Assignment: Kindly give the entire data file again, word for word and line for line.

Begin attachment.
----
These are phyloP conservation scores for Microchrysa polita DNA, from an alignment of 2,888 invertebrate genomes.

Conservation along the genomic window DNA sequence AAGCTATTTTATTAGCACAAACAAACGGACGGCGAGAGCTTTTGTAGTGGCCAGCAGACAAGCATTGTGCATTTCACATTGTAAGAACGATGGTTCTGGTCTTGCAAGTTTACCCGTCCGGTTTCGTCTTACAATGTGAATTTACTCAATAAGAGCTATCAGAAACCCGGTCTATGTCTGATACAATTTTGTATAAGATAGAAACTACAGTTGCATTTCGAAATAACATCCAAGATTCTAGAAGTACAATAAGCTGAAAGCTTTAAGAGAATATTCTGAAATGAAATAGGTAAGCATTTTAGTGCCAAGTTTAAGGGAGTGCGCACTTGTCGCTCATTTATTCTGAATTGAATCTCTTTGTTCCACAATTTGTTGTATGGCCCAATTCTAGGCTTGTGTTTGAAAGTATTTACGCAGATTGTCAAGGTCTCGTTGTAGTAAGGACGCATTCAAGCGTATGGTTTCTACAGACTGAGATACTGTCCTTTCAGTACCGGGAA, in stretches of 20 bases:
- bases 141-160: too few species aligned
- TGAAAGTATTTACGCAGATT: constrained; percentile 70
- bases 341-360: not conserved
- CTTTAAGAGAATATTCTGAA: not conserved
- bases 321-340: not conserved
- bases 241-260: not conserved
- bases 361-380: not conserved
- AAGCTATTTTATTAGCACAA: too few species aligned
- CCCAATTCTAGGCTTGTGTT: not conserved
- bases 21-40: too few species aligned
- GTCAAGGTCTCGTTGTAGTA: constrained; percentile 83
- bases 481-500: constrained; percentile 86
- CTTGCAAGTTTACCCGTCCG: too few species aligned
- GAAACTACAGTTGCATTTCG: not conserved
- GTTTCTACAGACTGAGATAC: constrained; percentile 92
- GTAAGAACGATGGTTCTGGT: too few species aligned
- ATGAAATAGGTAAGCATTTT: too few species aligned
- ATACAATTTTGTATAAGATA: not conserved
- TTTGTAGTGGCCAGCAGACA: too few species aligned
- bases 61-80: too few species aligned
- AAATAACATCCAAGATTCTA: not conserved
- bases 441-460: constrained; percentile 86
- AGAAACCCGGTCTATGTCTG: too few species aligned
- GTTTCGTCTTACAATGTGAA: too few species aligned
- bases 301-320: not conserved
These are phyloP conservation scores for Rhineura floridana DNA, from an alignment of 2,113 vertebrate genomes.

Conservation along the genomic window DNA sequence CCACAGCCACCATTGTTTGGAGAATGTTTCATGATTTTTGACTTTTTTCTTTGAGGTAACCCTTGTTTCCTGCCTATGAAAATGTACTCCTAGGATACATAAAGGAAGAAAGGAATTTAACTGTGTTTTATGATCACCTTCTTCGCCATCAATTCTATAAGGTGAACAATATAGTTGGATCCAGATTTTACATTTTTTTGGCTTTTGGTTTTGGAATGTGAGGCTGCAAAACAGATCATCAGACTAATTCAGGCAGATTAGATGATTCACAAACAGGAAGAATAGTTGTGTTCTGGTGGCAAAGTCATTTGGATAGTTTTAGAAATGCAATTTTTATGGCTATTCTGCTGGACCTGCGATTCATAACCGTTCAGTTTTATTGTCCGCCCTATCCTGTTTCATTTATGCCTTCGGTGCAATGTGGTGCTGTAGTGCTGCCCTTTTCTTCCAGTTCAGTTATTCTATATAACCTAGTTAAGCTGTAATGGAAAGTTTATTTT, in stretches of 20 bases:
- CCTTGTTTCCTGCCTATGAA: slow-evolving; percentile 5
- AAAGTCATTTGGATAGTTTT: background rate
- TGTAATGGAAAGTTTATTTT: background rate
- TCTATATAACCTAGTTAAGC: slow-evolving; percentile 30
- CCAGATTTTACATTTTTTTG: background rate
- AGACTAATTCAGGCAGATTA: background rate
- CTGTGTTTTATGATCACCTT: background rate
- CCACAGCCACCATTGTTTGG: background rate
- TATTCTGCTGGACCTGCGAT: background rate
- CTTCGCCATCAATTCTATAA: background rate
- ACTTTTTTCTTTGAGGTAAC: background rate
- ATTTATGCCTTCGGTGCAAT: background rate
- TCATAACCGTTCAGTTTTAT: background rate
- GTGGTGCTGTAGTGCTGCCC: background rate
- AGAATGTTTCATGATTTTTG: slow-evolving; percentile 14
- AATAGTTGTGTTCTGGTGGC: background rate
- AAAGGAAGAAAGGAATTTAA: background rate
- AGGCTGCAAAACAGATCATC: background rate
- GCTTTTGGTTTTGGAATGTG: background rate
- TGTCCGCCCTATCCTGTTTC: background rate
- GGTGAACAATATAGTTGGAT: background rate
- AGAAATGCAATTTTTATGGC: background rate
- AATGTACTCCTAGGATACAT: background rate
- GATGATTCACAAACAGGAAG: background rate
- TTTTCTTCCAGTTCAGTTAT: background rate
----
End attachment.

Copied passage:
These are phyloP conservation scores for Microchrysa polita DNA, from an alignment of 2,888 invertebrate genomes.

Conservation along the genomic window DNA sequence AAGCTATTTTATTAGCACAAACAAACGGACGGCGAGAGCTTTTGTAGTGGCCAGCAGACAAGCATTGTGCATTTCACATTGTAAGAACGATGGTTCTGGTCTTGCAAGTTTACCCGTCCGGTTTCGTCTTACAATGTGAATTTACTCAATAAGAGCTATCAGAAACCCGGTCTATGTCTGATACAATTTTGTATAAGATAGAAACTACAGTTGCATTTCGAAATAACATCCAAGATTCTAGAAGTACAATAAGCTGAAAGCTTTAAGAGAATATTCTGAAATGAAATAGGTAAGCATTTTAGTGCCAAGTTTAAGGGAGTGCGCACTTGTCGCTCATTTATTCTGAATTGAATCTCTTTGTTCCACAATTTGTTGTATGGCCCAATTCTAGGCTTGTGTTTGAAAGTATTTACGCAGATTGTCAAGGTCTCGTTGTAGTAAGGACGCATTCAAGCGTATGGTTTCTACAGACTGAGATACTGTCCTTTCAGTACCGGGAA, in stretches of 20 bases:
- bases 141-160: too few species aligned
- TGAAAGTATTTACGCAGATT: constrained; percentile 70
- bases 341-360: not conserved
- CTTTAAGAGAATATTCTGAA: not conserved
- bases 321-340: not conserved
- bases 241-260: not conserved
- bases 361-380: not conserved
- AAGCTATTTTATTAGCACAA: too few species aligned
- CCCAATTCTAGGCTTGTGTT: not conserved
- bases 21-40: too few species aligned
- GTCAAGGTCTCGTTGTAGTA: constrained; percentile 83
- bases 481-500: constrained; percentile 86
- CTTGCAAGTTTACCCGTCCG: too few species aligned
- GAAACTACAGTTGCATTTCG: not conserved
- GTTTCTACAGACTGAGATAC: constrained; percentile 92
- GTAAGAACGATGGTTCTGGT: too few species aligned
- ATGAAATAGGTAAGCATTTT: too few species aligned
- ATACAATTTTGTATAAGATA: not conserved
- TTTGTAGTGGCCAGCAGACA: too few species aligned
- bases 61-80: too few species aligned
- AAATAACATCCAAGATTCTA: not conserved
- bases 441-460: constrained; percentile 86
- AGAAACCCGGTCTATGTCTG: too few species aligned
- GTTTCGTCTTACAATGTGAA: too few species aligned
- bases 301-320: not conserved
These are phyloP conservation scores for Rhineura floridana DNA, from an alignment of 2,113 vertebrate genomes.

Conservation along the genomic window DNA sequence CCACAGCCACCATTGTTTGGAGAATGTTTCATGATTTTTGACTTTTTTCTTTGAGGTAACCCTTGTTTCCTGCCTATGAAAATGTACTCCTAGGATACATAAAGGAAGAAAGGAATTTAACTGTGTTTTATGATCACCTTCTTCGCCATCAATTCTATAAGGTGAACAATATAGTTGGATCCAGATTTTACATTTTTTTGGCTTTTGGTTTTGGAATGTGAGGCTGCAAAACAGATCATCAGACTAATTCAGGCAGATTAGATGATTCACAAACAGGAAGAATAGTTGTGTTCTGGTGGCAAAGTCATTTGGATAGTTTTAGAAATGCAATTTTTATGGCTATTCTGCTGGACCTGCGATTCATAACCGTTCAGTTTTATTGTCCGCCCTATCCTGTTTCATTTATGCCTTCGGTGCAATGTGGTGCTGTAGTGCTGCCCTTTTCTTCCAGTTCAGTTATTCTATATAACCTAGTTAAGCTGTAATGGAAAGTTTATTTT, in stretches of 20 bases:
- CCTTGTTTCCTGCCTATGAA: slow-evolving; percentile 5
- AAAGTCATTTGGATAGTTTT: background rate
- TGTAATGGAAAGTTTATTTT: background rate
- TCTATATAACCTAGTTAAGC: slow-evolving; percentile 30
- CCAGATTTTACATTTTTTTG: background rate
- AGACTAATTCAGGCAGATTA: background rate
- CTGTGTTTTATGATCACCTT: background rate
- CCACAGCCACCATTGTTTGG: background rate
- TATTCTGCTGGACCTGCGAT: background rate
- CTTCGCCATCAATTCTATAA: background rate
- ACTTTTTTCTTTGAGGTAAC: background rate
- ATTTATGCCTTCGGTGCAAT: background rate
- TCATAACCGTTCAGTTTTAT: background rate
- GTGGTGCTGTAGTGCTGCCC: background rate
- AGAATGTTTCATGATTTTTG: slow-evolving; percentile 14
- AATAGTTGTGTTCTGGTGGC: background rate
- AAAGGAAGAAAGGAATTTAA: background rate
- AGGCTGCAAAACAGATCATC: background rate
- GCTTTTGGTTTTGGAATGTG: background rate
- TGTCCGCCCTATCCTGTTTC: background rate
- GGTGAACAATATAGTTGGAT: background rate
- AGAAATGCAATTTTTATGGC: background rate
- AATGTACTCCTAGGATACAT: background rate
- GATGATTCACAAACAGGAAG: background rate
- TTTTCTTCCAGTTCAGTTAT: background rate